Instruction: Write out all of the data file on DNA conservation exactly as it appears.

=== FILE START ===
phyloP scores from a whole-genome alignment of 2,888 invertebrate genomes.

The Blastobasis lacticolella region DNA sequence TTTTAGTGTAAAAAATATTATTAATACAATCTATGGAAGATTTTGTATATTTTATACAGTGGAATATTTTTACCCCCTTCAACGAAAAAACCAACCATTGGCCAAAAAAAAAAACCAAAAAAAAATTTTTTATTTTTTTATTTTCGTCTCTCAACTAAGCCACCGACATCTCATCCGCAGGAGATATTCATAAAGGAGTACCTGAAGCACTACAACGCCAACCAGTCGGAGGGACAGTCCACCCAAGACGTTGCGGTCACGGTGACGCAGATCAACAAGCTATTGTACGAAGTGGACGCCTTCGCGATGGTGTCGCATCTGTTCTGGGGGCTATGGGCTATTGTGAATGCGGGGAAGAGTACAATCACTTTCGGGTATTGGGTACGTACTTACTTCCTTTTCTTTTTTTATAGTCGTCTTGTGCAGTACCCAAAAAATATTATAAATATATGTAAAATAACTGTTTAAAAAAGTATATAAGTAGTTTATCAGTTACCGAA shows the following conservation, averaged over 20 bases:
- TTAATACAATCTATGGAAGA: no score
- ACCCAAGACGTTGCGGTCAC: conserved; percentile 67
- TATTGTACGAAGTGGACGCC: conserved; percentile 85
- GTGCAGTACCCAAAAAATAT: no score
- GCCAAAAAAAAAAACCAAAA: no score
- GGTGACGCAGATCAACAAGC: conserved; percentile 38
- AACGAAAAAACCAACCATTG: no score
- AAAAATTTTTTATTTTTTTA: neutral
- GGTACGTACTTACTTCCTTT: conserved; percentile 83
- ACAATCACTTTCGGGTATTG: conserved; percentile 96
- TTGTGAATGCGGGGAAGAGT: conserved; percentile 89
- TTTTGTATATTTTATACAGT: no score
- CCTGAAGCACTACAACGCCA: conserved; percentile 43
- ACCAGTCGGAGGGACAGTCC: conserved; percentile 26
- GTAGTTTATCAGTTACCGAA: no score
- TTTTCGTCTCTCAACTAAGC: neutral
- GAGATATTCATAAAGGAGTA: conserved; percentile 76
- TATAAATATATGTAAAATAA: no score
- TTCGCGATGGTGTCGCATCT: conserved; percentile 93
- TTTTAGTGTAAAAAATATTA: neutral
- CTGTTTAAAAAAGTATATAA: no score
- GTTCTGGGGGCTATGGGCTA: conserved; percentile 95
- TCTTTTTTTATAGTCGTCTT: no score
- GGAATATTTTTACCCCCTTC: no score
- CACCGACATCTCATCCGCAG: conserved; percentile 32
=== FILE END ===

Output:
phyloP scores from a whole-genome alignment of 2,888 invertebrate genomes.

The Blastobasis lacticolella region DNA sequence TTTTAGTGTAAAAAATATTATTAATACAATCTATGGAAGATTTTGTATATTTTATACAGTGGAATATTTTTACCCCCTTCAACGAAAAAACCAACCATTGGCCAAAAAAAAAAACCAAAAAAAAATTTTTTATTTTTTTATTTTCGTCTCTCAACTAAGCCACCGACATCTCATCCGCAGGAGATATTCATAAAGGAGTACCTGAAGCACTACAACGCCAACCAGTCGGAGGGACAGTCCACCCAAGACGTTGCGGTCACGGTGACGCAGATCAACAAGCTATTGTACGAAGTGGACGCCTTCGCGATGGTGTCGCATCTGTTCTGGGGGCTATGGGCTATTGTGAATGCGGGGAAGAGTACAATCACTTTCGGGTATTGGGTACGTACTTACTTCCTTTTCTTTTTTTATAGTCGTCTTGTGCAGTACCCAAAAAATATTATAAATATATGTAAAATAACTGTTTAAAAAAGTATATAAGTAGTTTATCAGTTACCGAA shows the following conservation, averaged over 20 bases:
- TTAATACAATCTATGGAAGA: no score
- ACCCAAGACGTTGCGGTCAC: conserved; percentile 67
- TATTGTACGAAGTGGACGCC: conserved; percentile 85
- GTGCAGTACCCAAAAAATAT: no score
- GCCAAAAAAAAAAACCAAAA: no score
- GGTGACGCAGATCAACAAGC: conserved; percentile 38
- AACGAAAAAACCAACCATTG: no score
- AAAAATTTTTTATTTTTTTA: neutral
- GGTACGTACTTACTTCCTTT: conserved; percentile 83
- ACAATCACTTTCGGGTATTG: conserved; percentile 96
- TTGTGAATGCGGGGAAGAGT: conserved; percentile 89
- TTTTGTATATTTTATACAGT: no score
- CCTGAAGCACTACAACGCCA: conserved; percentile 43
- ACCAGTCGGAGGGACAGTCC: conserved; percentile 26
- GTAGTTTATCAGTTACCGAA: no score
- TTTTCGTCTCTCAACTAAGC: neutral
- GAGATATTCATAAAGGAGTA: conserved; percentile 76
- TATAAATATATGTAAAATAA: no score
- TTCGCGATGGTGTCGCATCT: conserved; percentile 93
- TTTTAGTGTAAAAAATATTA: neutral
- CTGTTTAAAAAAGTATATAA: no score
- GTTCTGGGGGCTATGGGCTA: conserved; percentile 95
- TCTTTTTTTATAGTCGTCTT: no score
- GGAATATTTTTACCCCCTTC: no score
- CACCGACATCTCATCCGCAG: conserved; percentile 32